Sunday, February 15, 2009

Sunday Salon - Marion Moore Hill at The Poisoned Pen Bookstore

Marion Moore Hill, author of the Scrappy Librarian mysteries, and the Deadly Past books, appeared at The Poisoned Pen Bookstore in Scottsdale, AZ on Friday, Feb. 13 and Saturday, Feb. 14. On Friday night, I acted as facilitator. Fortunately, I really only introduced Hill and her books, and she took it from there.

Hill started by saying although she writes the Scrappy Librarian series, she is not a librarian. But, that series began with the character of Juanita Wills. Hill thought librarians tended to be stereotyped, either as the quiet type who would not make a sound, or as the sergeant types, always hushing people. She said the librarians she knew were not like that. They were interested in a lot of subjects. And, many of them had a wicked sense of humor. She also addressed the problem I had with her character when I read Death Books a Return. She admitted Juanita wasn't in the library a lot. I admit, I had a problem with that because I couldn't suspense my disbelief enough to accept a Library Director who had the time to run all around two towns during the work day, working on projects outside of the library.

Bookmarked for Murder, the first Scrappy Librarian book, was about hate groups, and the realization that many residents of towns aren't even aware of the hate groups in their midst. Juanita Wills worked late at the library one night, and, while walking home, saw three men run out of a church. They all had their faces covered. Juanita was frightened, but she heard sounds coming from the church. Upon entering, she found the minister, who had been beaten unconscious. And, there was a hate message on the wall.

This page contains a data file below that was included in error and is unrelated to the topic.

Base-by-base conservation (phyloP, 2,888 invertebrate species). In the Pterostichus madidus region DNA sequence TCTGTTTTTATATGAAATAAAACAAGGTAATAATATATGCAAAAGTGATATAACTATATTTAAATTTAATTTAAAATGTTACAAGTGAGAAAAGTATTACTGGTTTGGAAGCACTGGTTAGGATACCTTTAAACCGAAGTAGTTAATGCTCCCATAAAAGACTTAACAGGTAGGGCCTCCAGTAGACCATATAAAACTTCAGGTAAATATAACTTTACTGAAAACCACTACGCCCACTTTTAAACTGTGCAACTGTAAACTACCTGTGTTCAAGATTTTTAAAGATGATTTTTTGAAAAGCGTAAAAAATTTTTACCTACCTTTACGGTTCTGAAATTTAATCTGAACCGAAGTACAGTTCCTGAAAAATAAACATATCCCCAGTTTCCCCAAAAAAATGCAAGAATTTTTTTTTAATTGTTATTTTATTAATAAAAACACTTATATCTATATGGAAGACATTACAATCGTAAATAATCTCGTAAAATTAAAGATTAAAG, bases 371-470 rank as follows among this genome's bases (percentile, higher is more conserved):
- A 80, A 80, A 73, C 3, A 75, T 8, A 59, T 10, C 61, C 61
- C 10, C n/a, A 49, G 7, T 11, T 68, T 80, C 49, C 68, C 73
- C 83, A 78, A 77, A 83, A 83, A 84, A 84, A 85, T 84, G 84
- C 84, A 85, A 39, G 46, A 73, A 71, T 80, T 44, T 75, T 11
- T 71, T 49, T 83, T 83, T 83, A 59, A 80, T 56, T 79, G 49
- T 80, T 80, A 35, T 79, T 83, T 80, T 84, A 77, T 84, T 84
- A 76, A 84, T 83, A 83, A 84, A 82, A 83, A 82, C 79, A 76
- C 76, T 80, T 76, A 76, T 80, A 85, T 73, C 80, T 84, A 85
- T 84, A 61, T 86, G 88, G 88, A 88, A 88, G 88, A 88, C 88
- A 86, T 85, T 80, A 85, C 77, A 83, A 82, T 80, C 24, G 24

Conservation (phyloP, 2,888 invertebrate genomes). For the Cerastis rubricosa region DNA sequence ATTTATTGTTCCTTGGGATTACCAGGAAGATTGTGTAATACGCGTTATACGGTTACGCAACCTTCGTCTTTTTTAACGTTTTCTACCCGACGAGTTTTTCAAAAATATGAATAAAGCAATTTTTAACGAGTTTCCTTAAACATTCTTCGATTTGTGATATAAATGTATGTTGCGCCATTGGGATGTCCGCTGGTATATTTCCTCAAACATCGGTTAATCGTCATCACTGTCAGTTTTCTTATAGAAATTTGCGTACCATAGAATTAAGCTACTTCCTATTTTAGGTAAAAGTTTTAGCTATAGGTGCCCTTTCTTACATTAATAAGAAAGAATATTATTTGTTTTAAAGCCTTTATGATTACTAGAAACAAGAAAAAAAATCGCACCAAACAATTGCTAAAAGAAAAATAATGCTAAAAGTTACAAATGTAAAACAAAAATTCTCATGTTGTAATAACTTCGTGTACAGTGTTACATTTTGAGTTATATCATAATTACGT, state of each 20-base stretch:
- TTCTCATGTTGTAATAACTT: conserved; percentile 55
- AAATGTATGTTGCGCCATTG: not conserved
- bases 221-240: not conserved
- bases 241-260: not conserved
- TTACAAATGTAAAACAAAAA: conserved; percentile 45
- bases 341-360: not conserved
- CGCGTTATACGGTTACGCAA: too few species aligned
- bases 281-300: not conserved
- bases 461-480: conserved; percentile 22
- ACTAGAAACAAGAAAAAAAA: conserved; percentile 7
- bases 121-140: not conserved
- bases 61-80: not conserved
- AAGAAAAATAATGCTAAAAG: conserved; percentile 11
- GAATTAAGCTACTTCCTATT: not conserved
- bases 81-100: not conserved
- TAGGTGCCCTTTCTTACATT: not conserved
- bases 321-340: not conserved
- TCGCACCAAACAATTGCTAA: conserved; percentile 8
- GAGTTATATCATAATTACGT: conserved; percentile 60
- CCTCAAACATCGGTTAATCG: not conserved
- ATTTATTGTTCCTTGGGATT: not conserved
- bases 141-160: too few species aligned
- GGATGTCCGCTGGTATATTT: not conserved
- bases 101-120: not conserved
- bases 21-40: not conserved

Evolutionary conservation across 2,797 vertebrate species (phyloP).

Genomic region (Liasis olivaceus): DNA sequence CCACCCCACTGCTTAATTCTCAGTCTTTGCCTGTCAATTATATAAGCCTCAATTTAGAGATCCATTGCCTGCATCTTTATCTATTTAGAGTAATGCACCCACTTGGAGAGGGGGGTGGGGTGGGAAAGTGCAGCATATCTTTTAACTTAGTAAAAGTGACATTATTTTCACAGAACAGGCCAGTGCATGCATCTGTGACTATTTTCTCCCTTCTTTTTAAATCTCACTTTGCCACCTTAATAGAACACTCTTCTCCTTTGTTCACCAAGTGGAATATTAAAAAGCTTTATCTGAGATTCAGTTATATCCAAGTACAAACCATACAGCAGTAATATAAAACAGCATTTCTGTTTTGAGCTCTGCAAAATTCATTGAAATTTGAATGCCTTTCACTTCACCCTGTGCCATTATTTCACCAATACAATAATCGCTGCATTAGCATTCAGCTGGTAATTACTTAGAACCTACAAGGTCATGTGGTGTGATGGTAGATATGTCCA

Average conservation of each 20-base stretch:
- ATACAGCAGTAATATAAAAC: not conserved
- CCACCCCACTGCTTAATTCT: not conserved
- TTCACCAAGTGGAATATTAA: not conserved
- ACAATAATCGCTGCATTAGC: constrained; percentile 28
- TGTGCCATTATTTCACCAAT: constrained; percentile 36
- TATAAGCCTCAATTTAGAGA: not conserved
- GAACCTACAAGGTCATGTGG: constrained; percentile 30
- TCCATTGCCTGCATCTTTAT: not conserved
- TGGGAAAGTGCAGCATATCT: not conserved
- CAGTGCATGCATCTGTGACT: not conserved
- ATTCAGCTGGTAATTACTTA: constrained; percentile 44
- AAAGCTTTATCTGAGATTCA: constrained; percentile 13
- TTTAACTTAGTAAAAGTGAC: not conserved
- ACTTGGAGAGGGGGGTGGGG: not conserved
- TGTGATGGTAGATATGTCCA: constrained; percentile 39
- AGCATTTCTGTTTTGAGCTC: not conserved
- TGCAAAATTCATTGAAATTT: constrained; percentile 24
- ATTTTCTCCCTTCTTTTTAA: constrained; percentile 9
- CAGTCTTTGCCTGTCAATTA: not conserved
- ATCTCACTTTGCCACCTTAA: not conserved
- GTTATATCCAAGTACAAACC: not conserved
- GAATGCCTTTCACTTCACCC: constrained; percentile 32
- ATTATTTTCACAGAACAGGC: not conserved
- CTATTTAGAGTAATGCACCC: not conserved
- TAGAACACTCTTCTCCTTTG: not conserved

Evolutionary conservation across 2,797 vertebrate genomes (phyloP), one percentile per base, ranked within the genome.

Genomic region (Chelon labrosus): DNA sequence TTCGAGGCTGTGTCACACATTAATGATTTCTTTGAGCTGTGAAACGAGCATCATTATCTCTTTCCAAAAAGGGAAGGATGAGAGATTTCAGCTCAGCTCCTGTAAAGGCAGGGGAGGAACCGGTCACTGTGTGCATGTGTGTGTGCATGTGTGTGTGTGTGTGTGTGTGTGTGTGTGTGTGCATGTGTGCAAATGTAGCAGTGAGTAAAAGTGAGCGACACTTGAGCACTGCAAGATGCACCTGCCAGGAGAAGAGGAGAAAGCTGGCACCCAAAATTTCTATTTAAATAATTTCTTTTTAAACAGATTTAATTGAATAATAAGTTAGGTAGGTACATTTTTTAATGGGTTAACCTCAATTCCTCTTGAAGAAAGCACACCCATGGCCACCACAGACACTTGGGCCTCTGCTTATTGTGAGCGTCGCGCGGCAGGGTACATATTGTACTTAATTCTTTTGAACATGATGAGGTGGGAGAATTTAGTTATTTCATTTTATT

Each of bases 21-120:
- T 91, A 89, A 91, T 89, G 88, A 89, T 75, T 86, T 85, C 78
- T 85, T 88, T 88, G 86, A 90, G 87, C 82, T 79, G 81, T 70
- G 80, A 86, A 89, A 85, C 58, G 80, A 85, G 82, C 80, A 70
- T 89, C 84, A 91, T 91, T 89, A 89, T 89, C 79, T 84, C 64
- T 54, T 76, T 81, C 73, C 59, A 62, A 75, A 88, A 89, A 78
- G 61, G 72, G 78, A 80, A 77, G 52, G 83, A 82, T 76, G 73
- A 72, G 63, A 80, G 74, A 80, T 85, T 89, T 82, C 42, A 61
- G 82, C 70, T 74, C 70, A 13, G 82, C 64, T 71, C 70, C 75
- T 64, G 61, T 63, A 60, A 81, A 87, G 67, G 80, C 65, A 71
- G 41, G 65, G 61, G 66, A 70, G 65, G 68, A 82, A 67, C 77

Death Books a Return is the second mystery in the Scrappy Librarian series. As Library Director in Wyndham, Oklahoma (a made-up town, somewhere near Tulsa), Juanita is working on a local history. She learns about a murder fifty years earlier that the police never investigated. In Oklahoma, in the 1950s, there were Sundown towns, ones with signs that said black people should not be in town after the sun went down. There were also all-black towns. After the Civil War, Oklahoma had the largest number of all-black towns in the country. They were communities with businesses, law firms, stores. But, many died out in the twentieth century, particularly the 1930s, during the Depression. The businesses had been dependent on the railroads, and many of them went out of business. The story surrounds the death of a young black man in Wyndham in 1959. Why was he in town after sundown?

Hill said she already has an idea for the third book in the series. Juanita Wills will become a literacy tutor. Hill, herself, has been one for about twenty years.

The Deadly Past books, Marion Moore Hill's other mystery series, started with Deadly Will. While doing historical research, Hill learned that Ben Franklin's will set aside money for towns he was associated with, but the money was to earn interest for 200 years before the towns received it. In 1990, those cities received millions of dollars. Hill invented a fictitious acquaintance of Franklin's, Nathan Henry, who also leaves money to his descendants after 200 years. But, some of them die under mysterious circumstances. Henry also left items to be given to his heirs by lottery, and by that time, there are some valuable antiques, including a quilt made by Betsy Ross.

It was obvious that Hill enjoys the research, and the contacts made while doing research. She discussed the experts who helped her with information about early American antiques, quilts, and even the history of fabrics.